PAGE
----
What’s happening at the Library

Published 5:00 pm Monday, March 25, 2024

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Whether it’s among family, friends, or colleagues, humans are all about fitting in. Though there are many who tout the power of the individual, humans will always be social creatures, seeking out like minds for everything from companionship to cooperation. And yet, there are plenty of us who have, at one time or another or perhaps even most of their lives, have not fit in. . 

Many people have had the experience of feeling outside of a particular group. One person’s example of not fitting in might be different from another person’s. Maybe they only know about “not fitting in” from watching the animated Christmas special “Rudolph the Red-Nosed Reindeer” and saw how Rudolph had trouble fitting in with the other reindeer (they may also have sympathized with Hermey the elf who only wanted to be a dentist). I feel, however, that many of us have all experienced a time where we didn’t feel like we didn’t belong, maybe even unwanted. There is a particular kind of pain in that sort of rejection, whether it’s from one individual or from an entire group. For many, this not fitting in earns one the stigma-inducing moniker “Misfit.” 

I’m talking about misfits, particularly the pain of being a misfit, on the eve of Flannery O’Connor’s birthday this week. What inspired me about her fiction in particular is not only how drenched it is in Southern Gothic traditions (O’Connor might even be responsible for much of the blueprint in Southern Gothic fiction), but how she writes about those who do not fit in. 

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Take, for example, one of her most well-known stories “A Good Man is Hard to Find.” The story features a character known as the Misfit, an escaped criminal who has no compunctions about killing, but O’Connor’s story reserves most of its critique for the protagonist known only as the grandmother. This grandmother is one of genteel Southern manners, always making sure to dress finely even as she’s out on a day trip with her son and his family. She also likes to reminisce about simpler times: “In my time . . . children were more respectful of their native states and their parents and everything else.” Yet she’s also more than willing to manipulate the children and everyone else around her to get what she wants. She even tries to do this with the Misfit after the family encounters him and his crew, but the Misfit seems to see through her deception, making this statement about the grandmother: “She would of been a good woman . . . if it had been somebody there to shoot her every minute of her life.“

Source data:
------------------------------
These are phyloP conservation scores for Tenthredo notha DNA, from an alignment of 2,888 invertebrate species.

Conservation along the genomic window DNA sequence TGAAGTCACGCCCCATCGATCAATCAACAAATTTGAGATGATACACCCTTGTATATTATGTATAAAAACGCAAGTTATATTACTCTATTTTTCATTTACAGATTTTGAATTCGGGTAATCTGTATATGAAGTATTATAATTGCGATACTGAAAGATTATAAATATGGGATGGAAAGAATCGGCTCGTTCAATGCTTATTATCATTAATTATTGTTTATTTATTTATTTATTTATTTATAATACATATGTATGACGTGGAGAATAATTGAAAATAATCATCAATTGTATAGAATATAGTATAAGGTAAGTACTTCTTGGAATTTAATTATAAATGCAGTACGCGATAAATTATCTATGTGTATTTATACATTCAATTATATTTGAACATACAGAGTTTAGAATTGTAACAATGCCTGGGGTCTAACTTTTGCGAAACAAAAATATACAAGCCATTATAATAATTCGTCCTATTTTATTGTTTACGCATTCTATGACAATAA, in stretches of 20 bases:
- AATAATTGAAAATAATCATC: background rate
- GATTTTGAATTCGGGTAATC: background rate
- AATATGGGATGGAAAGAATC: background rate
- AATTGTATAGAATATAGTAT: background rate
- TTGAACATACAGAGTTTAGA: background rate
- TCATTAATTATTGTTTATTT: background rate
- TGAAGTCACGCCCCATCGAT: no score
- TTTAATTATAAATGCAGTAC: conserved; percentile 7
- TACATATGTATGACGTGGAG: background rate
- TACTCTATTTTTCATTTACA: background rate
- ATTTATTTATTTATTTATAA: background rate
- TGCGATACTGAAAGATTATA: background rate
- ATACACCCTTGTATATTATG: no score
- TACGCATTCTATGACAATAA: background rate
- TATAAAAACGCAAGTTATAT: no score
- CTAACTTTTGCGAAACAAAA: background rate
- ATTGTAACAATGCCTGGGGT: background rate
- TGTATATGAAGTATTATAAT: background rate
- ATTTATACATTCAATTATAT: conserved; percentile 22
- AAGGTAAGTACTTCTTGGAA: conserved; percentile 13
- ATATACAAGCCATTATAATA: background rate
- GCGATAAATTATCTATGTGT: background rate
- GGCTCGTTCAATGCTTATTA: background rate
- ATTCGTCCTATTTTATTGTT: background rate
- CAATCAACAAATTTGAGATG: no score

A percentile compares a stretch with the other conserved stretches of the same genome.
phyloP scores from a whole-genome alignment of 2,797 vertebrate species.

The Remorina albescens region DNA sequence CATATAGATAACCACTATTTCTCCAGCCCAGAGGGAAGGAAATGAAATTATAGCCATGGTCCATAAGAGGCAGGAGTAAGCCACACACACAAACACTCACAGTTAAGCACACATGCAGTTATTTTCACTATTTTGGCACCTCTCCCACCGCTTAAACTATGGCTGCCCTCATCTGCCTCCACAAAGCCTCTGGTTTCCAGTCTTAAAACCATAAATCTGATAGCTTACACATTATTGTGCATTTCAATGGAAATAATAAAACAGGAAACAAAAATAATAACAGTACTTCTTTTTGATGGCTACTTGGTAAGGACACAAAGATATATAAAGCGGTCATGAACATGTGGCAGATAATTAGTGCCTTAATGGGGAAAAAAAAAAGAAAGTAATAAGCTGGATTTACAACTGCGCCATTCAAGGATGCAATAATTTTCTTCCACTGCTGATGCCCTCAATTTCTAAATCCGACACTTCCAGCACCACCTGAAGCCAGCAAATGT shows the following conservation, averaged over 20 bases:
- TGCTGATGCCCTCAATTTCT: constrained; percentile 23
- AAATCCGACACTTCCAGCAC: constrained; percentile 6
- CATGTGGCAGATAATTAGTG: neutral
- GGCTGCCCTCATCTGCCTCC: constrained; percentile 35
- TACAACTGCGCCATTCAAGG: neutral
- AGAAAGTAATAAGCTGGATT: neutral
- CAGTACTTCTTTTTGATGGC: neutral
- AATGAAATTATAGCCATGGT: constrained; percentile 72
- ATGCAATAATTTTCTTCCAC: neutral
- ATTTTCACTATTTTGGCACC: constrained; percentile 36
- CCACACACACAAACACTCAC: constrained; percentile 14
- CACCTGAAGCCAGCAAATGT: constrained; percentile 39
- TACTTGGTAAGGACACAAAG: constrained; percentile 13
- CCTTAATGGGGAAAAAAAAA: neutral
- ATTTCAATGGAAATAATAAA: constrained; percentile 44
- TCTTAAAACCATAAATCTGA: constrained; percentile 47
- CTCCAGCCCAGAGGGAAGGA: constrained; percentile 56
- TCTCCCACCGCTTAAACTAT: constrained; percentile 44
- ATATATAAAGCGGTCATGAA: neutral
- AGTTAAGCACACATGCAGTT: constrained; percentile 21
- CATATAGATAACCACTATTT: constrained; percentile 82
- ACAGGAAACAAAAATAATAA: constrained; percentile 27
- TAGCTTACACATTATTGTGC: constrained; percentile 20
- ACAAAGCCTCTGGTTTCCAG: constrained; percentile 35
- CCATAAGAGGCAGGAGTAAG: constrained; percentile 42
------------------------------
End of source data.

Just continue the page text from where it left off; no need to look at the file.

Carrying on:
While the story brings up some uncomfortable aspects of human nature, it does, through the character of the Misfit, offer a vehicle for O’Connor to critique how a glossy veneer can hide some dark stirrings of the heart, and that I believe is the role of all Misfits: to offer observations that don’t always go along with everyone else. Just like Hermey showed that an elf can do something other than make toys, misfits from all walks of life can offer a mirror to reflect different viewpoints. Though I am no criminal (or elf with desires of being a dentist), I have often felt like a misfit, but I’m also realizing that what makes me different makes me unique, and thanks to my family and friends, make me loved. Here’s hoping my fellow misfits out there, wherever you are, find a small corner where, if you don’t exactly fit in, you find acceptance. 

On a lighter note, you’ll fit right into these programs happening this week: 

On Wednesday, March 27, at 2 p.m., the Kentucky Picture Show presents Dolly Parton, Lily Tomlin, and Jane Fonda spend their days trying to make a living. They play secretaries at Consolidated Companies and they all have issues with their boorish and chauvinistic boss Frank (Dabney Coleman) until they all find a way to turn the tables on him. Popcorn and snacks provided. Rated PG. 

* On Thursday, March 28, Learning @ the Library will be hosting Moving Beyond Susan and Elizabeth: The Complicated History of Woman Suffrage in Kentucky presented by Dr. Melanie Goan. This presentation will address misconceptions and will document Kentucky’s contributions to the Nineteenth Amendment. You will learn about the Kentucky Equal Right Association, its leaders, as well as the thousands of men and women, white and black, from all parts of the state who worked to secure “a simple justice.” This program was funded in part by the Kentucky Humanities and the National Endowment for the Humanities. The potluck begins at 6 p.m. and the program begins at 6:30 pm. Space is limited so please register by calling the library at 859-744-5661.